B2B marketers have taken up the challenge to create great content. They're investing time, effort and money into content marketing. People are reading their content. But, effectiveness remains elusive.
Only 9% strongly agree with the statement: "I know our digital marketing is working."
That's only 92 of over 1,000 marketers. Yet, 93% of B2B marketers use content marketing. Does this scare you? It should.
What's the problem?
Well, it would be easy to say that there's a lack of strategy,but let's narrow it down to something you can do right now that will help to improve your efforts. One of the biggest failings I see is a lack of orchestration for momentum.
You can write the best content in the world, but without a plan, it's only a pit stop for busy prospects who may read it but then quickly move on. Content must build interest that translates into intent.
In other words, your content must do more than appeal to buyers. I read a ton of content every day. Some of it is a waste of time, some of it is interesting, but very rarely does any of it make me want more. And, if it does, quite often getting more related content isn't easy to do.
If you want to get past your content being just a pit stop for buyers, here are a few things to think about:
Take a Serial Approach
Serial publishing is nothing new. In fact, Charles Dickens' The Pickwick Papers was serialized in 1836. The reason I bring this up is that short-form content is in demand. For B2B marketers with a complex solution, it's impossible to share all the expertise and guidance needed in short form. But unfolding the story a bit at a time can work very well, especially if you have a very long sales cycle and a number of people who must become engaged to reach consensus before a decision can be made.
Tell Your Audience What to Do Next
One of the things that drives me a bit crazy is when good content is produced without connecting to what comes before or after. It just sits there like an island. And it doesn't count if you have "sign up for a demo" or "contact a sales rep" as the only options for the audience. Marketers need to embrace a guidance approach. Prospects are busy. They aren't going to hunt or search for related content. It's up to you to tell them what to do next. Those who are interested will take action. Reading more than one piece of content on a topic should increment lead score and even trigger more to test the level of that interest.
But we tend to leave our prospects hanging because we don't think about "If they're interested in this subject, what else do they need to know?" We don't create content with follow-ons. Marketers still tend to create content as one-off ideas. This is a missed opportunity.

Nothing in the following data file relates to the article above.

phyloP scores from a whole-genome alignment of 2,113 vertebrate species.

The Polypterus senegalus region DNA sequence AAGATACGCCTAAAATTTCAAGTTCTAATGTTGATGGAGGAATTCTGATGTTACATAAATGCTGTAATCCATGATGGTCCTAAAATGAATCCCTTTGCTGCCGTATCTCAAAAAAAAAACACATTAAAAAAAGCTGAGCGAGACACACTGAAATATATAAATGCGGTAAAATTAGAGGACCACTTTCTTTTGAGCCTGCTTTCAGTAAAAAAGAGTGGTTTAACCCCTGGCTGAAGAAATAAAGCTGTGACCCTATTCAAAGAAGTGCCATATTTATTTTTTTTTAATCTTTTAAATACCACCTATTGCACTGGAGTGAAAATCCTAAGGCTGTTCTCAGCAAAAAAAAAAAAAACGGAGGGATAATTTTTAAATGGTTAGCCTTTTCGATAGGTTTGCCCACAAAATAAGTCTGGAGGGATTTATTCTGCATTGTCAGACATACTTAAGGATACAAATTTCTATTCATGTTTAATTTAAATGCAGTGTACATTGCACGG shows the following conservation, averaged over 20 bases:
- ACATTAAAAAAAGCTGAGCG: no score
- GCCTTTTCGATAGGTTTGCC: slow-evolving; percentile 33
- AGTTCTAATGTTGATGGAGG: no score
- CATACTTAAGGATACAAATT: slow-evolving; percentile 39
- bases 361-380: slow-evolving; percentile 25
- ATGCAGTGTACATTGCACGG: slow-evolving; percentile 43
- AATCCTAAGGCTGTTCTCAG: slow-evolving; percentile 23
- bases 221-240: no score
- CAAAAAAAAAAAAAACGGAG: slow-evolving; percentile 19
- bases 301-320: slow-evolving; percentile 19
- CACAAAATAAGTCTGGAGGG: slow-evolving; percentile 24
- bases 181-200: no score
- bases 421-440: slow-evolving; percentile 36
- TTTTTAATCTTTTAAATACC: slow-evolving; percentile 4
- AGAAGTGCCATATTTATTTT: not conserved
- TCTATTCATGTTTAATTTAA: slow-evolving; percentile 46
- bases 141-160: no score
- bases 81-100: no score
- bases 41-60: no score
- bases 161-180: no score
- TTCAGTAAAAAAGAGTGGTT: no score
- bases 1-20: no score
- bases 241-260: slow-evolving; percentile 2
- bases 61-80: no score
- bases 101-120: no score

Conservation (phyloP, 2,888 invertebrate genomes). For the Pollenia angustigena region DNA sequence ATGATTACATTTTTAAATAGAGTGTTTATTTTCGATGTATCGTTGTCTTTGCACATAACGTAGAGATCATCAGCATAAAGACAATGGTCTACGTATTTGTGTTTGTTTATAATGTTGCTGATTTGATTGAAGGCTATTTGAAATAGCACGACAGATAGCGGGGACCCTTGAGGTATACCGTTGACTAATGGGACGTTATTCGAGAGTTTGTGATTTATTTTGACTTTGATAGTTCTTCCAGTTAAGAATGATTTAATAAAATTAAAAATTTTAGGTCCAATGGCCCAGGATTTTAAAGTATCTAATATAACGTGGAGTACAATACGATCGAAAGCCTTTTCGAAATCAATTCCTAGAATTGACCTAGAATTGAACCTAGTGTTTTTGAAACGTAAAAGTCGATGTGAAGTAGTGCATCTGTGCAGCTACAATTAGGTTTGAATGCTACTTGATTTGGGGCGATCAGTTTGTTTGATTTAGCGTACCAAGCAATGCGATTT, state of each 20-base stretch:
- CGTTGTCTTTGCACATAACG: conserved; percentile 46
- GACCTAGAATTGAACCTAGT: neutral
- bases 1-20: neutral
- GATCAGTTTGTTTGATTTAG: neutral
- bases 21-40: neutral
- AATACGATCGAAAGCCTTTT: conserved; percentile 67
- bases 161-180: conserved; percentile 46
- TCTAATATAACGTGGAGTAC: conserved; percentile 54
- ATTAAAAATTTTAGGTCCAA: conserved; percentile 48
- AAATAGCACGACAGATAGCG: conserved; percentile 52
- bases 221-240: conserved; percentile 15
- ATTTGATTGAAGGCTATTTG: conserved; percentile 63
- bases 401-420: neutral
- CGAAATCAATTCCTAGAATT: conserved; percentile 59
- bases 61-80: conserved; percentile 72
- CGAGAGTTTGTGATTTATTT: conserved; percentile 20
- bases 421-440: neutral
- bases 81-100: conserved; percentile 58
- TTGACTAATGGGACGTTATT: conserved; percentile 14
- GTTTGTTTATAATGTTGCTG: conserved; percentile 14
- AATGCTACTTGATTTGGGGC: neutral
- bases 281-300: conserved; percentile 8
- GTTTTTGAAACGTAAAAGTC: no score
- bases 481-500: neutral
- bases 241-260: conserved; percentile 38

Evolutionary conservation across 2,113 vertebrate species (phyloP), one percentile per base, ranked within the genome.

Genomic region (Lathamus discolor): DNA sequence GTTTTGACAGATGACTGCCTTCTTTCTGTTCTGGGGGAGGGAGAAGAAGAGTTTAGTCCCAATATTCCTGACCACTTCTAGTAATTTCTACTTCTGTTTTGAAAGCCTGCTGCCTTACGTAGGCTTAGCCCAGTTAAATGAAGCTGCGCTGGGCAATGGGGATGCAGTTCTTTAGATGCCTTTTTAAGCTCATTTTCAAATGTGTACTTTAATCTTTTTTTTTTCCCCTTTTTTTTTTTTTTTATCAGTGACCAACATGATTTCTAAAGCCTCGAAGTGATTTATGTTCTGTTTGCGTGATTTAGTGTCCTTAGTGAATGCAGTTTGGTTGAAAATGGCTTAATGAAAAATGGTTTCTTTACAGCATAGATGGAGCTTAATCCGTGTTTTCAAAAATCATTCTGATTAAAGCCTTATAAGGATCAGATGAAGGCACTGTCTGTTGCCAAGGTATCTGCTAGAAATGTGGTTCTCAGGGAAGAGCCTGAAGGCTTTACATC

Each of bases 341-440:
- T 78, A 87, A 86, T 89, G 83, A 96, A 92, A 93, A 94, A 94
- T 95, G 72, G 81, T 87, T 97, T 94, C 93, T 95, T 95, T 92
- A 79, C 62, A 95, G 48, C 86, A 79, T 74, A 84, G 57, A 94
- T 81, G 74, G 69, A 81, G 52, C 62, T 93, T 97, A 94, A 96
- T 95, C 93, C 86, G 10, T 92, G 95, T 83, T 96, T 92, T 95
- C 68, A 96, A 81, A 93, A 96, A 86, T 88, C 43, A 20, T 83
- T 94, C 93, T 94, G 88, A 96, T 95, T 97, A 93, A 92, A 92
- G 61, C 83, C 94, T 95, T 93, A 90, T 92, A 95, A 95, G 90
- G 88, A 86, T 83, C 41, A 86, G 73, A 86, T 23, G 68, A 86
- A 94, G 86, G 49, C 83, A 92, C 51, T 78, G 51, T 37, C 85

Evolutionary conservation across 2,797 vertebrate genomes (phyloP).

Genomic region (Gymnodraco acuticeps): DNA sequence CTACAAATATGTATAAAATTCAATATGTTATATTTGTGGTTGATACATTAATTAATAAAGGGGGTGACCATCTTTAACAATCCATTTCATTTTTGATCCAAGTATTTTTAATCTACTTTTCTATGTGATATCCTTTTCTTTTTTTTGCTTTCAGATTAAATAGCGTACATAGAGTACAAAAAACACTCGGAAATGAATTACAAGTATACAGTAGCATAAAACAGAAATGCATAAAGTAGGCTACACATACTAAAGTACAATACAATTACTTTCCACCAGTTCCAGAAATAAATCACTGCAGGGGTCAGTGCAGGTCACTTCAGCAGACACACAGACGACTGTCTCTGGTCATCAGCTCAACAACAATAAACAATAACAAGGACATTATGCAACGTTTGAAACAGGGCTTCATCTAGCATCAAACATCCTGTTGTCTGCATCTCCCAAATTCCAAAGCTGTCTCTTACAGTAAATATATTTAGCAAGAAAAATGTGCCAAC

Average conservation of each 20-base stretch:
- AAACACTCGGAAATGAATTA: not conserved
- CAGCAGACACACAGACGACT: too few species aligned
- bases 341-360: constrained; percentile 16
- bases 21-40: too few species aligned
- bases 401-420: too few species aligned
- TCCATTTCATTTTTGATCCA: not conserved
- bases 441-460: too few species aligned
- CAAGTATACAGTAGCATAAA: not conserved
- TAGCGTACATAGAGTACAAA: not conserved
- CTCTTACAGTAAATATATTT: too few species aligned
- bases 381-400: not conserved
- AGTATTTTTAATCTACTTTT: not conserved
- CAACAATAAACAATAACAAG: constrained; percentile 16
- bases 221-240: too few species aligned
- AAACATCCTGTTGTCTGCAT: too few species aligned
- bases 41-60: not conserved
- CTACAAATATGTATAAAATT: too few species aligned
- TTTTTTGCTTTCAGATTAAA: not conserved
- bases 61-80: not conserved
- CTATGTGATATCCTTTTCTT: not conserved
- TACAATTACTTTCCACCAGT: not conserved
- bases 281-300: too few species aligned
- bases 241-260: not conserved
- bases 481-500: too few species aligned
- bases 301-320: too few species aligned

Provide Cross-Persona Perspectives
In B2B buying there are multiple people with a stake in the decision. Yet, I very rarely see content designed for, say, a Director of IT, that includes an offer of content that speaks to the VP of IT Operations as a "sharing" opportunity. Take a look at all the personas on your buying committee and figure out how to help get your ideas shared among them. This is really helpful in situations where you have problems reaching a persona online, such as those farther up the ranks who may not spend the amount of time on social media as their subordinates do, for example.
Have you thought about how you'll get them involved? Or are you using "hope" as a strategy and just publishing that content online into an audience void?
Marketers are often told to go create awesome, helpful content. But, what does this mean? If we're going to create content that drives business, we need to speak to what our prospects must have, not to what they merely need.
While "grow your revenues" or "cut costs" are always objectives, the phrases don't mean anything. Take a look at your persona and see what it means in the context of his or her roles and responsibilities.
- A product manager who can get her product to market three months faster than they do now to gain first-mover advantage that could result in larger market share will pay attention to how that can be made to happen.
- A service desk manager who can equip his team with the tools to close out service tickets 20% faster at higher first-response resolution rates while working to reach higher levels of ITSM maturity will want to know how to make that happen.
- An oil field asset manager who can increase proven reserves with a tool that gives his geophysicists greater visibility to the subsurface will have visions of career advancement.
- A start-up CEO who needs to focus all his team's energy on developing enhancements for his SaaS application and onboarding customers who learns that managed services from a cloud provider can relieve the stress and cost of hiring an in-house IT staff while bringing additional expertise he could not afford otherwise.
You get the idea. Specificity wins hands down against ambiguity. The deeper you can get, the more closely your content matches the context for your prospect's situation and objectives, the more interest your content will generate.
You've got to move them beyond the "So what?" to "That was interesting" to "Tell me more!"
Easy Isn't Good Enough
Marketers must stop looking at isolated clicks and views for one content asset as the most important KPI for marketing programs. Our content must do more than appeal to buyers one time, it must spur them to action. While it's great to know that a specific content asset attracted an audience, if that's all it does, then it's not doing enough.
One view doesn't make an MQL. Three or four random views of content on assorted topics will also not produce a prospect intent on buyng.
Business buyers buy to solve a problem that has the potential to cause them to fail at something they're trying to achieve. So what is your content designed to do?
How are you orchestrating progression for your content marketing programs?